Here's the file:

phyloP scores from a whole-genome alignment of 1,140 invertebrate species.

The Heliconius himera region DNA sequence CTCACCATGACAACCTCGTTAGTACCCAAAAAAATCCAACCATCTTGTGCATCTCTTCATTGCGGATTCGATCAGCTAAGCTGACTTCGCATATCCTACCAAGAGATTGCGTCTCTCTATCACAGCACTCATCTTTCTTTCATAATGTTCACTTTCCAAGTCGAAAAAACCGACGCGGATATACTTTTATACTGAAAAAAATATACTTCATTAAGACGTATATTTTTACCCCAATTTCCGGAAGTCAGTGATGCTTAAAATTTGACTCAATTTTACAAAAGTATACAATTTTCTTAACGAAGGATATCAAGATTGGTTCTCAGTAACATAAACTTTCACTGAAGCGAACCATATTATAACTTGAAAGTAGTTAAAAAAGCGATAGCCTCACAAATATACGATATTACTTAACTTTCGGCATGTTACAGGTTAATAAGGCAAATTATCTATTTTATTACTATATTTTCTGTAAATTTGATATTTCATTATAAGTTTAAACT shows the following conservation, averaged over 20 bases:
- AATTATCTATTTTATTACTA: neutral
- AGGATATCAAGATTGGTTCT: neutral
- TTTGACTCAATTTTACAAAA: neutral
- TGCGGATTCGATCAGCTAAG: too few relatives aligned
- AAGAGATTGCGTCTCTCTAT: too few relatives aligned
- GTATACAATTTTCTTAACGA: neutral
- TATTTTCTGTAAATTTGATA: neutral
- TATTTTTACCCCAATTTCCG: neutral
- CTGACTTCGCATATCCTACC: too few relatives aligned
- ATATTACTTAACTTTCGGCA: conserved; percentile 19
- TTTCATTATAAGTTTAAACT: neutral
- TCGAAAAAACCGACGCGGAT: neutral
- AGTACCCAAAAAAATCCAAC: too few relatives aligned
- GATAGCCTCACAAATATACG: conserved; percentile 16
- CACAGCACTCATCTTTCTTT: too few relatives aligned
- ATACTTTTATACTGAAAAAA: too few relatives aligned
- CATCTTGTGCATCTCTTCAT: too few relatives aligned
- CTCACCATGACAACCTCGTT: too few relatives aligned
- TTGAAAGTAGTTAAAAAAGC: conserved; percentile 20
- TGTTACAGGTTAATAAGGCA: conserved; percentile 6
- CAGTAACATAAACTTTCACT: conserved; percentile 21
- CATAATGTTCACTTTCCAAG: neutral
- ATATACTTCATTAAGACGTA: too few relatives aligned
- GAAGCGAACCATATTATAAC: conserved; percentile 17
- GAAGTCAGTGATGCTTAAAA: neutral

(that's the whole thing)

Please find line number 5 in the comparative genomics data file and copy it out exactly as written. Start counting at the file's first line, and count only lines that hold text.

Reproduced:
- TTTGACTCAATTTTACAAAA: neutral